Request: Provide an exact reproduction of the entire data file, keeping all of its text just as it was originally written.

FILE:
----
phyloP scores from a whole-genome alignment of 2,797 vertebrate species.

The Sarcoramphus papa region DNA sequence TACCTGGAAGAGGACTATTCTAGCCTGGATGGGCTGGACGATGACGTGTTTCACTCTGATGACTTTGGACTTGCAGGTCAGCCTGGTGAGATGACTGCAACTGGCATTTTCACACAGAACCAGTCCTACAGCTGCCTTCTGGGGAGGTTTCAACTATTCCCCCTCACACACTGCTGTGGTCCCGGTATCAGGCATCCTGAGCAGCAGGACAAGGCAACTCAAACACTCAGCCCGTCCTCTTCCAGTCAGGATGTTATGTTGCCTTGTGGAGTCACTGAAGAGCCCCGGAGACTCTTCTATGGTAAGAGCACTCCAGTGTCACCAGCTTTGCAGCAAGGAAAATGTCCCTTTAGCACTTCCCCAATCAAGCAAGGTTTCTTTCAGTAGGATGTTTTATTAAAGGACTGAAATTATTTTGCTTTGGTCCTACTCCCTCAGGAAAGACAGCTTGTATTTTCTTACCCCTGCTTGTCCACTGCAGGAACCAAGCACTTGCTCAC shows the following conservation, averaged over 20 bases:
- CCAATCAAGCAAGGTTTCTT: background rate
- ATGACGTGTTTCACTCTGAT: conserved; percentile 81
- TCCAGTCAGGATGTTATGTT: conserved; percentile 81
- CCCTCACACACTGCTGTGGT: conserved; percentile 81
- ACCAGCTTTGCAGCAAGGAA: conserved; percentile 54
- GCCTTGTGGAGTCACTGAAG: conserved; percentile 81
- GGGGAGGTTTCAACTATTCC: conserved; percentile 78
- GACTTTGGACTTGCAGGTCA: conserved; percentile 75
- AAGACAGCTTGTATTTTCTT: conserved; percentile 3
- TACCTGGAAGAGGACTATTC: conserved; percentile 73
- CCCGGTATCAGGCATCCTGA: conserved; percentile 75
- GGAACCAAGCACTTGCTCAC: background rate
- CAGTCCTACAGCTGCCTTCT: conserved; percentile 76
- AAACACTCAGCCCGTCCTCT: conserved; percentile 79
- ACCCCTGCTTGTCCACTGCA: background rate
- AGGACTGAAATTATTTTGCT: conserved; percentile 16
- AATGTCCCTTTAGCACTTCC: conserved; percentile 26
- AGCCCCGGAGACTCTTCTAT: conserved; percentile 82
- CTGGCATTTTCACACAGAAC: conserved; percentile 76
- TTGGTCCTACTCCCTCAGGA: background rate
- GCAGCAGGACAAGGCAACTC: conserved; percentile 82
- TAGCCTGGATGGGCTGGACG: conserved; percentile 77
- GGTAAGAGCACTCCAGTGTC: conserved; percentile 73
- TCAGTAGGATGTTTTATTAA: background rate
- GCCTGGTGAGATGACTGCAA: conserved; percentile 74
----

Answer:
phyloP scores from a whole-genome alignment of 2,797 vertebrate species.

The Sarcoramphus papa region DNA sequence TACCTGGAAGAGGACTATTCTAGCCTGGATGGGCTGGACGATGACGTGTTTCACTCTGATGACTTTGGACTTGCAGGTCAGCCTGGTGAGATGACTGCAACTGGCATTTTCACACAGAACCAGTCCTACAGCTGCCTTCTGGGGAGGTTTCAACTATTCCCCCTCACACACTGCTGTGGTCCCGGTATCAGGCATCCTGAGCAGCAGGACAAGGCAACTCAAACACTCAGCCCGTCCTCTTCCAGTCAGGATGTTATGTTGCCTTGTGGAGTCACTGAAGAGCCCCGGAGACTCTTCTATGGTAAGAGCACTCCAGTGTCACCAGCTTTGCAGCAAGGAAAATGTCCCTTTAGCACTTCCCCAATCAAGCAAGGTTTCTTTCAGTAGGATGTTTTATTAAAGGACTGAAATTATTTTGCTTTGGTCCTACTCCCTCAGGAAAGACAGCTTGTATTTTCTTACCCCTGCTTGTCCACTGCAGGAACCAAGCACTTGCTCAC shows the following conservation, averaged over 20 bases:
- CCAATCAAGCAAGGTTTCTT: background rate
- ATGACGTGTTTCACTCTGAT: conserved; percentile 81
- TCCAGTCAGGATGTTATGTT: conserved; percentile 81
- CCCTCACACACTGCTGTGGT: conserved; percentile 81
- ACCAGCTTTGCAGCAAGGAA: conserved; percentile 54
- GCCTTGTGGAGTCACTGAAG: conserved; percentile 81
- GGGGAGGTTTCAACTATTCC: conserved; percentile 78
- GACTTTGGACTTGCAGGTCA: conserved; percentile 75
- AAGACAGCTTGTATTTTCTT: conserved; percentile 3
- TACCTGGAAGAGGACTATTC: conserved; percentile 73
- CCCGGTATCAGGCATCCTGA: conserved; percentile 75
- GGAACCAAGCACTTGCTCAC: background rate
- CAGTCCTACAGCTGCCTTCT: conserved; percentile 76
- AAACACTCAGCCCGTCCTCT: conserved; percentile 79
- ACCCCTGCTTGTCCACTGCA: background rate
- AGGACTGAAATTATTTTGCT: conserved; percentile 16
- AATGTCCCTTTAGCACTTCC: conserved; percentile 26
- AGCCCCGGAGACTCTTCTAT: conserved; percentile 82
- CTGGCATTTTCACACAGAAC: conserved; percentile 76
- TTGGTCCTACTCCCTCAGGA: background rate
- GCAGCAGGACAAGGCAACTC: conserved; percentile 82
- TAGCCTGGATGGGCTGGACG: conserved; percentile 77
- GGTAAGAGCACTCCAGTGTC: conserved; percentile 73
- TCAGTAGGATGTTTTATTAA: background rate
- GCCTGGTGAGATGACTGCAA: conserved; percentile 74